We are at the halfway point in our iFundWomen Campaign to raise funds for our beta-testing of custom-made womenswear. I am extremely grateful for all your support to get this far. We have raised just under 50% of our goal. Please take a moment to review the tips we have learned (just below this post) to most effectively spread the word on social media to help us get to the finish line. Your support means the world to me! Tomorrow we go to Pelzer, South Carolina to view the digital pattern adaptation work. Keep your eye out for the video in the next few days or view behind the scenes footage on Instagram.
For this week's letter I reflect on a number: 2%. With all the work with the fundraising, the testing, the social media campaigns, the event planning, it is all too easy to lose the forest through the trees. Will the $15,000 build a custom-made womenswear company? No. The point is to get the numbers to show that it works, and that there is a demand for it so we can raise the investment dollars we need to make this the awesome women’s apparel company women have diserved for a long time. Better materials, better fit, lasting quality, classic style that values our time and the environment made by a company who values the people who work for them.
And so in all the craziness, getting ready for the campaign, I came across the following statistic that I plunked down into my iFundWomen launch weekly letter a few weeks back:
In 2016, women got just 2.19% of venture capital funding—a smaller piece of the pie than in every year this past decade, with the exception of 2008 and 2012 (link to full Fortune article).
Though I had read it when I posted it, it wasn’t until last week that it really sunk in. I put 2 and 2 together: If women founders only got 2% of the venture capital pie last year, and I am a woman founder, then I can expect some amount of difficulty being a woman and getting a piece of that pie. (I know I am captain obvious here, but there are lots of things to keep track of in just one noodle at the moment.)
I further reflected on this point while giving my first press interview last week. The interviewer asks, “Wait a minute, so you’re saying it is just you doing all this?” And I answered, “Um, yeah.” Yes, I have videography and photography help, a kick-ass intern, and a fantastic set of production partners, but at the end of the day, I am the one person bringing it all together. As you might imagine, when you are bootstrapping and resources are scarce, one person (myself) wears a huge number of hats. And that kinda means that I am nuts. Yes, it is crazy to do all this. But the alternative is not doing it. Waiting around for something to happen. And that is not an option for me.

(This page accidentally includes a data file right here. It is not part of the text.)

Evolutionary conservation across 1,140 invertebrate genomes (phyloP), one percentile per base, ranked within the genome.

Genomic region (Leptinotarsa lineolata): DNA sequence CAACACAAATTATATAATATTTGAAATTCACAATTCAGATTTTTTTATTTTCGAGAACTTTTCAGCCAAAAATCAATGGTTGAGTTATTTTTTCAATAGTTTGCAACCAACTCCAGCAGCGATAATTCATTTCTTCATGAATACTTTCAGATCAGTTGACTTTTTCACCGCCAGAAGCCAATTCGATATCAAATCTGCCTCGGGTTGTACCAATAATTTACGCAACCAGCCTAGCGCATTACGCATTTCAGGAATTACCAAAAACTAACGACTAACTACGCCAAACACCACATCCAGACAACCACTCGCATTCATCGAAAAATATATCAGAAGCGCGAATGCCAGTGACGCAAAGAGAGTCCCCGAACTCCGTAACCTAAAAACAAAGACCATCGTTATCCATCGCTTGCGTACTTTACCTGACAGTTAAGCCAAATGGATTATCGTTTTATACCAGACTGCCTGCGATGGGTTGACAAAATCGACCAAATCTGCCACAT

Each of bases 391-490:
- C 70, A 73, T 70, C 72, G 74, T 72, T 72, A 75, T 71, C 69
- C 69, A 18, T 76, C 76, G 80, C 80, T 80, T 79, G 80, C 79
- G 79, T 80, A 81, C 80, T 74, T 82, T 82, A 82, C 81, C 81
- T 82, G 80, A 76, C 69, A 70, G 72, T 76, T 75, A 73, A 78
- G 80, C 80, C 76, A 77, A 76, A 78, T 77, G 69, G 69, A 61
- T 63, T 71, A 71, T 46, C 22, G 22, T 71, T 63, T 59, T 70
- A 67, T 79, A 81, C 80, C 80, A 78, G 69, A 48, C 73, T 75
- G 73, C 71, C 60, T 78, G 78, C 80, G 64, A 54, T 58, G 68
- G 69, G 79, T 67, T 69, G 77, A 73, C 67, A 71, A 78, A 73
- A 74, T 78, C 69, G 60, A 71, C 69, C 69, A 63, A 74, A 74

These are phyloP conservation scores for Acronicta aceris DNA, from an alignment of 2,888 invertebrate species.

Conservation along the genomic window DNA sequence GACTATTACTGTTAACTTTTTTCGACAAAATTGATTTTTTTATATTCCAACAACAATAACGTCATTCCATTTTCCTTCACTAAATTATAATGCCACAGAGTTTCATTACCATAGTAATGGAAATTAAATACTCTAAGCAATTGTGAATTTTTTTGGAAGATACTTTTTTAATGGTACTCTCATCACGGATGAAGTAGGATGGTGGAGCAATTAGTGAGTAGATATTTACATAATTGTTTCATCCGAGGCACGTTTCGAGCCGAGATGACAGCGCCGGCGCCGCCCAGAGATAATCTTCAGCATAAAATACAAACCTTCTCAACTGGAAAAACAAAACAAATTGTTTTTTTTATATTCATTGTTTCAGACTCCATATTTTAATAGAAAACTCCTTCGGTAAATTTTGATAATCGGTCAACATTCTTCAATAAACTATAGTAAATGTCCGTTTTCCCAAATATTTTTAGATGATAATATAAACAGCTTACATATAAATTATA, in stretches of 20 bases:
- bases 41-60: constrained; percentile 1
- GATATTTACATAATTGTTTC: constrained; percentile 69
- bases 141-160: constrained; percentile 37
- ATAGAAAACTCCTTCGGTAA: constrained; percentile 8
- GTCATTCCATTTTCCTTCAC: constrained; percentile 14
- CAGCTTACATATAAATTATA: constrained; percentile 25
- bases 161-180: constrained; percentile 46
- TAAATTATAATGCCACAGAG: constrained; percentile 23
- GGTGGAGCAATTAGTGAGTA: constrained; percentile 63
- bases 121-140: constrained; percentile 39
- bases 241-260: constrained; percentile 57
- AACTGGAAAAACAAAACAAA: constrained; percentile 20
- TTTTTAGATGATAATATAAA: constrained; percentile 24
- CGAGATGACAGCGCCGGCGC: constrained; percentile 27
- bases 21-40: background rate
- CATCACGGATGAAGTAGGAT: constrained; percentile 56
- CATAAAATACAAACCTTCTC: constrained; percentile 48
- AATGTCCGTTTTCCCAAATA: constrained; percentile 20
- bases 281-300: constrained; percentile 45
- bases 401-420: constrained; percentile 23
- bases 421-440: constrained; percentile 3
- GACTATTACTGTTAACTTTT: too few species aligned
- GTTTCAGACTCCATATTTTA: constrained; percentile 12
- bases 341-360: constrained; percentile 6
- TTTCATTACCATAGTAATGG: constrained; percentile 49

And because there are so few resources for female founders, A LOT of us are choosing to just do it, without waiting for the resources we need to be really well-supported while we take action to bring something great into the world. So I woke up the following morning last week pretty freakin angry. With so many amazing women, putting forth solutions to make the world better, when our world needs so much help, why isn’t there the funding for these women. How do we solve THIS problem?
So, as I charge forward, get my numbers, show that it works, and raise money to build the real deal for women, I am also embarking on a learning quest around raising investment dollars as a woman. I will get past the gate. And when I do so, I am going to start cutting it down with the wire cutters. Because 2% is unacceptable in 2017. Nope. Not OK. Who’s with me?
So when you buy something from your favorite female-founded company, remember how remarkable they are that they were able to build so much with so little, and imagine what our world would look like if women had a bit larger share of the investment dollar pie. Can you picture it?
Thanks again for all your support! I hope to see my local friends and supporters this Saturday, October 14th @ The Durham Hotel for our Launch Party. It's going to be great!